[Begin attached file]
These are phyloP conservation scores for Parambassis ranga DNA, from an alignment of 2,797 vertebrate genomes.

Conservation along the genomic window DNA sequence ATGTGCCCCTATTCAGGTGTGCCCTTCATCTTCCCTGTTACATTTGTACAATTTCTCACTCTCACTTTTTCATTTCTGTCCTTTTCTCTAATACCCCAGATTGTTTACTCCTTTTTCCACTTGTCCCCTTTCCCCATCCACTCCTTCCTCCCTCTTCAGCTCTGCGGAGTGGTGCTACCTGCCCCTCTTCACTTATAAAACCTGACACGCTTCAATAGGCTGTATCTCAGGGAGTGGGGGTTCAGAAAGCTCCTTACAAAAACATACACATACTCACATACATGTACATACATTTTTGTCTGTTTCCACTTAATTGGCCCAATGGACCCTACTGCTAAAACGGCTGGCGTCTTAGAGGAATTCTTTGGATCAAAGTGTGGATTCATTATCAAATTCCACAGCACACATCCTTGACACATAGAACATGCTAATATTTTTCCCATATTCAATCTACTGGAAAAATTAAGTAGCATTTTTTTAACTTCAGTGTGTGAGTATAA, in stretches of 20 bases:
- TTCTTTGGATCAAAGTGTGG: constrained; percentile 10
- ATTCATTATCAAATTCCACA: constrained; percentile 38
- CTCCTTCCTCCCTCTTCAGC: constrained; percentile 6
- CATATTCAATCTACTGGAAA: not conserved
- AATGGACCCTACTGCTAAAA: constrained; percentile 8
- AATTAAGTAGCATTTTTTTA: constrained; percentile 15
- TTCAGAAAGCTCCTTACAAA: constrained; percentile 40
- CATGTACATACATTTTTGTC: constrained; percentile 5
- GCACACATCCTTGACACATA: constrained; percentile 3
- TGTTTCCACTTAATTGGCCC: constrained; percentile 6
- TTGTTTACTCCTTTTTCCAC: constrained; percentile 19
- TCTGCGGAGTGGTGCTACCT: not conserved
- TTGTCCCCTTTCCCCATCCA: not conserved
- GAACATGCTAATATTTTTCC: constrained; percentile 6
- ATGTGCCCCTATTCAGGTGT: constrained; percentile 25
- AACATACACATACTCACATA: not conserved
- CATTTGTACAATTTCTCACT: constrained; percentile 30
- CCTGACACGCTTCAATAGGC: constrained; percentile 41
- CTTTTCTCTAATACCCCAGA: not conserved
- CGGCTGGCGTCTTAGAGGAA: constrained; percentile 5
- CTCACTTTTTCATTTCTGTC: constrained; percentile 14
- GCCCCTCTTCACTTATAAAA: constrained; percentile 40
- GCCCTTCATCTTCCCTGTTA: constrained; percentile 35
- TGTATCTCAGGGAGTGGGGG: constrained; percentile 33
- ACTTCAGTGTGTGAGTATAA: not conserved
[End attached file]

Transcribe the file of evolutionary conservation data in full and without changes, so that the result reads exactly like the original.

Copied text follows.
These are phyloP conservation scores for Parambassis ranga DNA, from an alignment of 2,797 vertebrate genomes.

Conservation along the genomic window DNA sequence ATGTGCCCCTATTCAGGTGTGCCCTTCATCTTCCCTGTTACATTTGTACAATTTCTCACTCTCACTTTTTCATTTCTGTCCTTTTCTCTAATACCCCAGATTGTTTACTCCTTTTTCCACTTGTCCCCTTTCCCCATCCACTCCTTCCTCCCTCTTCAGCTCTGCGGAGTGGTGCTACCTGCCCCTCTTCACTTATAAAACCTGACACGCTTCAATAGGCTGTATCTCAGGGAGTGGGGGTTCAGAAAGCTCCTTACAAAAACATACACATACTCACATACATGTACATACATTTTTGTCTGTTTCCACTTAATTGGCCCAATGGACCCTACTGCTAAAACGGCTGGCGTCTTAGAGGAATTCTTTGGATCAAAGTGTGGATTCATTATCAAATTCCACAGCACACATCCTTGACACATAGAACATGCTAATATTTTTCCCATATTCAATCTACTGGAAAAATTAAGTAGCATTTTTTTAACTTCAGTGTGTGAGTATAA, in stretches of 20 bases:
- TTCTTTGGATCAAAGTGTGG: constrained; percentile 10
- ATTCATTATCAAATTCCACA: constrained; percentile 38
- CTCCTTCCTCCCTCTTCAGC: constrained; percentile 6
- CATATTCAATCTACTGGAAA: not conserved
- AATGGACCCTACTGCTAAAA: constrained; percentile 8
- AATTAAGTAGCATTTTTTTA: constrained; percentile 15
- TTCAGAAAGCTCCTTACAAA: constrained; percentile 40
- CATGTACATACATTTTTGTC: constrained; percentile 5
- GCACACATCCTTGACACATA: constrained; percentile 3
- TGTTTCCACTTAATTGGCCC: constrained; percentile 6
- TTGTTTACTCCTTTTTCCAC: constrained; percentile 19
- TCTGCGGAGTGGTGCTACCT: not conserved
- TTGTCCCCTTTCCCCATCCA: not conserved
- GAACATGCTAATATTTTTCC: constrained; percentile 6
- ATGTGCCCCTATTCAGGTGT: constrained; percentile 25
- AACATACACATACTCACATA: not conserved
- CATTTGTACAATTTCTCACT: constrained; percentile 30
- CCTGACACGCTTCAATAGGC: constrained; percentile 41
- CTTTTCTCTAATACCCCAGA: not conserved
- CGGCTGGCGTCTTAGAGGAA: constrained; percentile 5
- CTCACTTTTTCATTTCTGTC: constrained; percentile 14
- GCCCCTCTTCACTTATAAAA: constrained; percentile 40
- GCCCTTCATCTTCCCTGTTA: constrained; percentile 35
- TGTATCTCAGGGAGTGGGGG: constrained; percentile 33
- ACTTCAGTGTGTGAGTATAA: not conserved